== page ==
Step-by-Step writing model

Below, you will find a guide with 13 steps, you have to address when writting your proposal. You can also download the guide here. If possible, we recommend following them in the given order.

You can find a recording of a webinar on the Step-by-Step writing model here and download the accompanying slides here.

Step-by-Step Writing Model

In natural and technical sciences, the goal is often related to unmasking of biological enigmas such as causes of diseases or invention of novel properties for next generation technologies. Make it clear why it would make a significant impact for humans or environment to improve specifically these properties. There must also be a pivotal element of novel mechanistic understanding achieved during the research. In environmental and social sciences, the goal is often related to inventing novel models to explain, understand, or make decisions regarding environmental and societal challenges affecting people’s lives and future.
Achieve novel mechanistic understanding of Organisms, Nature, or Universe using emerging techniques or developing novel models explaining observations better. Make it clear why it would make a significant improvement for human or environment to increase the mechanistic understanding within specifically this subject.
You must present a research hypothesis which is conceptually novel. This is a concrete statement on how you envisage to solve the problem or answer the long-standing research question you target – and which answer you expect to come out of it. For example, you must present concrete ideas for the novel model/theory/framework you suggest? You should argue why you believe the hypothesis will lead to the results you predict and you must also argue how the hypothesis will lead to valuable new knowledge in case it does not lead to the predicted results. Later in the proposal you should elaborate on how exactly you will evaluate the research results and hereby verify or falsify your hypothesis.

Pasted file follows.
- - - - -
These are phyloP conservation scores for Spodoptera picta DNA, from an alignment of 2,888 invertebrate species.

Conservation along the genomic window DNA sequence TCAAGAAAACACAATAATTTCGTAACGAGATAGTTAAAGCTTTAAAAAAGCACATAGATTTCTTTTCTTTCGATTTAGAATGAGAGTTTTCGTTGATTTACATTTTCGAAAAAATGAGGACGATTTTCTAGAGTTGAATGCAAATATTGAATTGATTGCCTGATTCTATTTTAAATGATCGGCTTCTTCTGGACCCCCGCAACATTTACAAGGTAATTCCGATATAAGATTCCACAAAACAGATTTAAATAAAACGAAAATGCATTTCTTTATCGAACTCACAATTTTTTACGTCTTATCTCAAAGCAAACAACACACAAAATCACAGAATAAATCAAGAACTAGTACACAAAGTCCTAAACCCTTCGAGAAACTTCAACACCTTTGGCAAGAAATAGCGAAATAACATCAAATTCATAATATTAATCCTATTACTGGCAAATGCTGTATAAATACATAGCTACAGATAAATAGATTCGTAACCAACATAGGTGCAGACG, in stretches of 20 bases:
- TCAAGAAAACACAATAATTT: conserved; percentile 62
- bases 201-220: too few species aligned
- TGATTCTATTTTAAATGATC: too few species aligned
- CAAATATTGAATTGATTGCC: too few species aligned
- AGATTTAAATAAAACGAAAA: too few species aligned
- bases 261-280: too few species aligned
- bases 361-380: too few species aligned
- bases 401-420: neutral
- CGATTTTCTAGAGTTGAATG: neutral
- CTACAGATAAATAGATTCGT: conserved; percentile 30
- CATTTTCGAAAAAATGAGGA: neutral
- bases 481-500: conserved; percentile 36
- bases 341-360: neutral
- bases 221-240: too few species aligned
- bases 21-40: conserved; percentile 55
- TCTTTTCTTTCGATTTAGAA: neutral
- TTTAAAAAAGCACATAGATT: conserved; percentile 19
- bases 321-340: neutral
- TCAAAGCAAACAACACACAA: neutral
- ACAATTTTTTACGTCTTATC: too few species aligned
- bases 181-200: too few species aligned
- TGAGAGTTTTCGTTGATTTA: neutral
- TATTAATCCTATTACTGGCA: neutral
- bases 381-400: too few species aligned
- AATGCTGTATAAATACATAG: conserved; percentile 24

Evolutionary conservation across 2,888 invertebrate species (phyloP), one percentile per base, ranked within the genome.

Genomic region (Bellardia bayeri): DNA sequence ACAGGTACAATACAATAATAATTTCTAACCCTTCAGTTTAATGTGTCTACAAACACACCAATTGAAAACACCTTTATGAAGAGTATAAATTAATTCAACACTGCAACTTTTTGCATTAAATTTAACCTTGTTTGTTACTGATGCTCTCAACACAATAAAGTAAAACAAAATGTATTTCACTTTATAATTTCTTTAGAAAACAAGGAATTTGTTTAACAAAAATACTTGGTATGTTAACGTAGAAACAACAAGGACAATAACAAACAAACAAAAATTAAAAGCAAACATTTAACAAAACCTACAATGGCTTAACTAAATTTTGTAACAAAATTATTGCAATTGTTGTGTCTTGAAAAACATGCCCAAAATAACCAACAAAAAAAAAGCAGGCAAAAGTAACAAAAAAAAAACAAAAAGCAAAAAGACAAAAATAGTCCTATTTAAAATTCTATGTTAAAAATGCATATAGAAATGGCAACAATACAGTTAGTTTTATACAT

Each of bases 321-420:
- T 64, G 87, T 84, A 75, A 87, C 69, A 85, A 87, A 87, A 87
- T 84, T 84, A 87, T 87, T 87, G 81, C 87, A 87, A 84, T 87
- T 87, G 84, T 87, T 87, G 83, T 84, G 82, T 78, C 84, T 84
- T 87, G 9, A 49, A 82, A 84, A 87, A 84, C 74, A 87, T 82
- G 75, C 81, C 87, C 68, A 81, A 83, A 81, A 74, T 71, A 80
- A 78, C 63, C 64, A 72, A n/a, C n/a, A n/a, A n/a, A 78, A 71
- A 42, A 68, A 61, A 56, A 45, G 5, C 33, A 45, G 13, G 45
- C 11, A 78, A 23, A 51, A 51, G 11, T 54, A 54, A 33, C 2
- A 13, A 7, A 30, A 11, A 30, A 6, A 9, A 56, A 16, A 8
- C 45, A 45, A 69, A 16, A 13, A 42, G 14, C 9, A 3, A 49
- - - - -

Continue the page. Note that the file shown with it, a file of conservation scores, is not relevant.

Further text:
Why conceptually ground-breaking and high risk?  
Argue why your idea is conceptually novel and ground-breaking and therefore also high risk. This again requires detailed comparison with closest theories and solutions.  
Explain in concrete and scientific details what properties the most competing solutions have and/or what mechanistic understanding has been achieved in studies by closest competitors. Include published research as well as commercial solutions. Select the closest and most impressive examples from competitors and explain what they achieved and how. You need this detailed description in order to put your research idea in context – and provide arguments why your novel idea will lead to better technical properties and/or more detailed mechanistic understanding. Also provide a detailed description of your own contribution to SoA and make it clear why you are the best researcher to pursue your novel idea.